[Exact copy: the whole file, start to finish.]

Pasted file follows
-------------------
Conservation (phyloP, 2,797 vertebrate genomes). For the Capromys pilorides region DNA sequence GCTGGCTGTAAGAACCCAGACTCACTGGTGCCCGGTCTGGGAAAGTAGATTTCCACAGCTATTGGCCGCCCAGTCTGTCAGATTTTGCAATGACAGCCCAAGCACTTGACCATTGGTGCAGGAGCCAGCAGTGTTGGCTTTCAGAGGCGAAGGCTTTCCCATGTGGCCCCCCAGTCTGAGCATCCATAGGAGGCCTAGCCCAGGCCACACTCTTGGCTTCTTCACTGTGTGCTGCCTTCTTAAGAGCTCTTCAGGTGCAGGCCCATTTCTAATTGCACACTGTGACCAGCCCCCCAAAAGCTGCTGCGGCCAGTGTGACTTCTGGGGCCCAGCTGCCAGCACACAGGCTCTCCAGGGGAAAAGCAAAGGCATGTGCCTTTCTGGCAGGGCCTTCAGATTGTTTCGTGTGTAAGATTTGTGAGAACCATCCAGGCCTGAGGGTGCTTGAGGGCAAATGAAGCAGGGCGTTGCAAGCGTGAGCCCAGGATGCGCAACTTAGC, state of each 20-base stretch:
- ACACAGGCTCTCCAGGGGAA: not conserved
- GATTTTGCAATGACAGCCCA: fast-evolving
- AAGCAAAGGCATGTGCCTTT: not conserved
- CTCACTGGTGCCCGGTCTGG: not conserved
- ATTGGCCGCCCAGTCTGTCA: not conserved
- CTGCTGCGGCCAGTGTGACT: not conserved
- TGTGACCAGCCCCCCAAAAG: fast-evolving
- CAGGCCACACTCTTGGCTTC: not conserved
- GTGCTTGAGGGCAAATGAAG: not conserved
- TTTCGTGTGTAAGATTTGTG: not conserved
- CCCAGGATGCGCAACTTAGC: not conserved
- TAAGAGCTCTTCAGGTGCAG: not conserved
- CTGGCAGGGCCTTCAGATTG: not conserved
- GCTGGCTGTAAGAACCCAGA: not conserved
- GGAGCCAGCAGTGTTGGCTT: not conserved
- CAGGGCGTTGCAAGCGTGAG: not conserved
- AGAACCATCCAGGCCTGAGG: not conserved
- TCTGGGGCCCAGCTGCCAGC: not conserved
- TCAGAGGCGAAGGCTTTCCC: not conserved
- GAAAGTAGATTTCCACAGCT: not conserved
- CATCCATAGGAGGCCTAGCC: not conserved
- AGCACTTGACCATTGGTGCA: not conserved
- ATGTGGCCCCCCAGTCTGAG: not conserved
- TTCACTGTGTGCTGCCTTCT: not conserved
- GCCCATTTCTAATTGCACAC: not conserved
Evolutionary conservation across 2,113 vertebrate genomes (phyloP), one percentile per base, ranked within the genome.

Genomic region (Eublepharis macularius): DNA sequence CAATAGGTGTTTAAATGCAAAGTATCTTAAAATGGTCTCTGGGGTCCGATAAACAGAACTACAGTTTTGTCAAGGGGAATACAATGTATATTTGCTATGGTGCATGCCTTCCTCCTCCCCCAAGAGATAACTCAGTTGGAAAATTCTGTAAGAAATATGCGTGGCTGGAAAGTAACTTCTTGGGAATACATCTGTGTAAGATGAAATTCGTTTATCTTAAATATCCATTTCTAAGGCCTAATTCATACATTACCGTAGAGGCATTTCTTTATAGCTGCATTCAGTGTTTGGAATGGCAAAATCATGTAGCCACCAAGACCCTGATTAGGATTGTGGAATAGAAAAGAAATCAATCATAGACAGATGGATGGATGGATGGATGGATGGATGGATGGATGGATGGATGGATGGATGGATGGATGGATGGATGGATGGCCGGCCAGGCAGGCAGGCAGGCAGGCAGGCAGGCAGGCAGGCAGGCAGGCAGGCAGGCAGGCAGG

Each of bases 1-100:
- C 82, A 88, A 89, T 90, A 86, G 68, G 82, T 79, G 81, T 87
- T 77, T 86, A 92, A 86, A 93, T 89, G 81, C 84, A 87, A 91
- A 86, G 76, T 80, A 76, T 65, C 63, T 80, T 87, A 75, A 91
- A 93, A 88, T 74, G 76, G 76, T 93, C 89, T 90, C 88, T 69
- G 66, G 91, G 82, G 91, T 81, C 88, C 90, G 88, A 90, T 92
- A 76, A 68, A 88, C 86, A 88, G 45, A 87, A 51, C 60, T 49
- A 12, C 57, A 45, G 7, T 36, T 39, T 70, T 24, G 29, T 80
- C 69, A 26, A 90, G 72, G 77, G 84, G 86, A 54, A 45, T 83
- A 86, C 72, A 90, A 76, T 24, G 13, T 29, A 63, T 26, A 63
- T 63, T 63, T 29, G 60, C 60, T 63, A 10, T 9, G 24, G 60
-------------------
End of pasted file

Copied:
Conservation (phyloP, 2,797 vertebrate genomes). For the Capromys pilorides region DNA sequence GCTGGCTGTAAGAACCCAGACTCACTGGTGCCCGGTCTGGGAAAGTAGATTTCCACAGCTATTGGCCGCCCAGTCTGTCAGATTTTGCAATGACAGCCCAAGCACTTGACCATTGGTGCAGGAGCCAGCAGTGTTGGCTTTCAGAGGCGAAGGCTTTCCCATGTGGCCCCCCAGTCTGAGCATCCATAGGAGGCCTAGCCCAGGCCACACTCTTGGCTTCTTCACTGTGTGCTGCCTTCTTAAGAGCTCTTCAGGTGCAGGCCCATTTCTAATTGCACACTGTGACCAGCCCCCCAAAAGCTGCTGCGGCCAGTGTGACTTCTGGGGCCCAGCTGCCAGCACACAGGCTCTCCAGGGGAAAAGCAAAGGCATGTGCCTTTCTGGCAGGGCCTTCAGATTGTTTCGTGTGTAAGATTTGTGAGAACCATCCAGGCCTGAGGGTGCTTGAGGGCAAATGAAGCAGGGCGTTGCAAGCGTGAGCCCAGGATGCGCAACTTAGC, state of each 20-base stretch:
- ACACAGGCTCTCCAGGGGAA: not conserved
- GATTTTGCAATGACAGCCCA: fast-evolving
- AAGCAAAGGCATGTGCCTTT: not conserved
- CTCACTGGTGCCCGGTCTGG: not conserved
- ATTGGCCGCCCAGTCTGTCA: not conserved
- CTGCTGCGGCCAGTGTGACT: not conserved
- TGTGACCAGCCCCCCAAAAG: fast-evolving
- CAGGCCACACTCTTGGCTTC: not conserved
- GTGCTTGAGGGCAAATGAAG: not conserved
- TTTCGTGTGTAAGATTTGTG: not conserved
- CCCAGGATGCGCAACTTAGC: not conserved
- TAAGAGCTCTTCAGGTGCAG: not conserved
- CTGGCAGGGCCTTCAGATTG: not conserved
- GCTGGCTGTAAGAACCCAGA: not conserved
- GGAGCCAGCAGTGTTGGCTT: not conserved
- CAGGGCGTTGCAAGCGTGAG: not conserved
- AGAACCATCCAGGCCTGAGG: not conserved
- TCTGGGGCCCAGCTGCCAGC: not conserved
- TCAGAGGCGAAGGCTTTCCC: not conserved
- GAAAGTAGATTTCCACAGCT: not conserved
- CATCCATAGGAGGCCTAGCC: not conserved
- AGCACTTGACCATTGGTGCA: not conserved
- ATGTGGCCCCCCAGTCTGAG: not conserved
- TTCACTGTGTGCTGCCTTCT: not conserved
- GCCCATTTCTAATTGCACAC: not conserved
Evolutionary conservation across 2,113 vertebrate genomes (phyloP), one percentile per base, ranked within the genome.

Genomic region (Eublepharis macularius): DNA sequence CAATAGGTGTTTAAATGCAAAGTATCTTAAAATGGTCTCTGGGGTCCGATAAACAGAACTACAGTTTTGTCAAGGGGAATACAATGTATATTTGCTATGGTGCATGCCTTCCTCCTCCCCCAAGAGATAACTCAGTTGGAAAATTCTGTAAGAAATATGCGTGGCTGGAAAGTAACTTCTTGGGAATACATCTGTGTAAGATGAAATTCGTTTATCTTAAATATCCATTTCTAAGGCCTAATTCATACATTACCGTAGAGGCATTTCTTTATAGCTGCATTCAGTGTTTGGAATGGCAAAATCATGTAGCCACCAAGACCCTGATTAGGATTGTGGAATAGAAAAGAAATCAATCATAGACAGATGGATGGATGGATGGATGGATGGATGGATGGATGGATGGATGGATGGATGGATGGATGGATGGATGGATGGCCGGCCAGGCAGGCAGGCAGGCAGGCAGGCAGGCAGGCAGGCAGGCAGGCAGGCAGGCAGGCAGG

Each of bases 1-100:
- C 82, A 88, A 89, T 90, A 86, G 68, G 82, T 79, G 81, T 87
- T 77, T 86, A 92, A 86, A 93, T 89, G 81, C 84, A 87, A 91
- A 86, G 76, T 80, A 76, T 65, C 63, T 80, T 87, A 75, A 91
- A 93, A 88, T 74, G 76, G 76, T 93, C 89, T 90, C 88, T 69
- G 66, G 91, G 82, G 91, T 81, C 88, C 90, G 88, A 90, T 92
- A 76, A 68, A 88, C 86, A 88, G 45, A 87, A 51, C 60, T 49
- A 12, C 57, A 45, G 7, T 36, T 39, T 70, T 24, G 29, T 80
- C 69, A 26, A 90, G 72, G 77, G 84, G 86, A 54, A 45, T 83
- A 86, C 72, A 90, A 76, T 24, G 13, T 29, A 63, T 26, A 63
- T 63, T 63, T 29, G 60, C 60, T 63, A 10, T 9, G 24, G 60